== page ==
This is the latest review of my all-time favorite films.
Casablanca (1942) | DVD Blu-Ray Instant Video
Casablanca is one of the most celebrated films of the studio system’s golden era of Hollywood. It was shot in 10-weeks, nearly all in controlled sets. There was an attention to detail in all of the bustling scenes, but no major technical feats involved in the production. This was simply an all-encompassing drama that endures because of strong performances, indelible lines, and a fantastic, well told story.
“Round up the usual suspects.”
Made and released in 1942, shortly after the United States entered World War II, there is a noticeable international element in the story and cast. Set in the Vichy-controlled title city, the story revolves around émigrés trying to escape from the Nazi occupation to freedom in America. The actors were not Americans substituting or exaggerating foreign accents, which often occurred in earlier Hollywood movies. The cast included performers from Sweden (Ingrid Bergman as Ilsa), Austria (Paul Henried as Victor Laszlo and Peter Lorre as Ugarte), England (Claude Rains as Captain Renault and Sydney Greenstreet as Signor Ferrari), Germany (Conrad Veidt as Major Heinrich Strasser), France, Russia, Bulgaria, and Denmark. Only three of the credited actors were born in the States.
“Of all the gin joints in all the towns in all the world, she walks into mine.”
The supporting actors created a realistic international atmosphere, but it was the leads that carried the love story. Humphrey Bogart was given his first true romantic lead role as Rick Blaine, the owner of the café where most of the action takes place. For once, he wasn’t playing the gangster, the heavy, or the detective. He still had the staunch attitude that made his previous roles seem hardened, but he also had the opportunity to show more emotional depth with this character. Rick takes an individualistic stance. He refuses to directly support either the émigrés or the Vichy officers. In that way, he was a metaphor for America’s entry into World War II, watching the rest of the world engage in battle but not becoming involved until it became personal. For the country, it was the bombing of Pearl Harbor. For Rick, it was when his blighted love, Ilsa, walked into his café.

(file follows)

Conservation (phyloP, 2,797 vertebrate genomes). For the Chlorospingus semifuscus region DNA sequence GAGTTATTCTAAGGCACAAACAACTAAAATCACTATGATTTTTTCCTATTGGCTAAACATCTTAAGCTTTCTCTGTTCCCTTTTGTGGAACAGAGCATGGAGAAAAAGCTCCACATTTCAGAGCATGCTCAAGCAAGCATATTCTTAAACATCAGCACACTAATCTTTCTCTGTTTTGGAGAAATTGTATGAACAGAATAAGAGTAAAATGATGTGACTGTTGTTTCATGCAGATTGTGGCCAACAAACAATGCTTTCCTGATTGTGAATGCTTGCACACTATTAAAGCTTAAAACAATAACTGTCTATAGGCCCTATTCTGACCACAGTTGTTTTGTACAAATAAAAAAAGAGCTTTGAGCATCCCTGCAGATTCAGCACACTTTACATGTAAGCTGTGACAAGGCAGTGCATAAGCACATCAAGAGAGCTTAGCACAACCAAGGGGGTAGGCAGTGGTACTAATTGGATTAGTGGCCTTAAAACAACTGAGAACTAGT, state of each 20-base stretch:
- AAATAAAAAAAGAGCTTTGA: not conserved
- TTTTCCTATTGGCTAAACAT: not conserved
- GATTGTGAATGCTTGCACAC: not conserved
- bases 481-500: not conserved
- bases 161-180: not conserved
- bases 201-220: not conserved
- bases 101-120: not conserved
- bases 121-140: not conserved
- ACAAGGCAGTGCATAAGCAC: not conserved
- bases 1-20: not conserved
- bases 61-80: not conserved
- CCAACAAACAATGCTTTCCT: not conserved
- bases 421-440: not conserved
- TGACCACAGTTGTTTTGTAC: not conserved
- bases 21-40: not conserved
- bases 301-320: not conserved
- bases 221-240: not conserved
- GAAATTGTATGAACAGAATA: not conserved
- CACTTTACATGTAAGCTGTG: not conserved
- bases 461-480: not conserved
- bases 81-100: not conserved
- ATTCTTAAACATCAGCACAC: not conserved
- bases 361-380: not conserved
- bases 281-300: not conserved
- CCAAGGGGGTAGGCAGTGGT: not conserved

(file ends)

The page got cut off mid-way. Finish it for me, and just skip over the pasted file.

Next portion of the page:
“Here’s looking at you, kid.”
Ingrid Bergman matched Bogart’s emotional depth, but in a different way. She fell in love with Rick after she was told her husband had been killed in a Nazi concentration camp. When she found out that her husband was still alive, her heart – and the Hays Code – required she return to him. Her unexplained departure toughened Rick’s heart, but Ilsa never reconciled her emotions between these two men. It is apparent that her feelings wage war within her soul from the moment she and her husband, Victor Laszlo, enter Rick’s café. Bergman was quoted as saying she didn’t know which character, Victor or Rick, she was going to be with until the end was filmed. Neither did the audience.
“If that plane leaves the ground and you’re not on it, you’ll regret it. Maybe not today, maybe not tomorrow, but soon and for the rest of your life.”
“But what about us?”
“We’ll always have Paris.”
Ilsa does not deny her love of Rick – not in the end – but both seem to accept that the circumstances don’t allow for this relationship to work out. They don’t simple refute their relationship without giving just cause. Rick and Ilsa’s relationship gets the closure it needed. They had reasons to love each other, but also accept the reason they had to be apart. That makes the ending stand out for not having a typical Hollywood ending, but still gives a resolution of their underlying desires. And, ultimately, the viewers empathize with the situation.
“Louis, I think this is the beginning of a beautiful relationship.”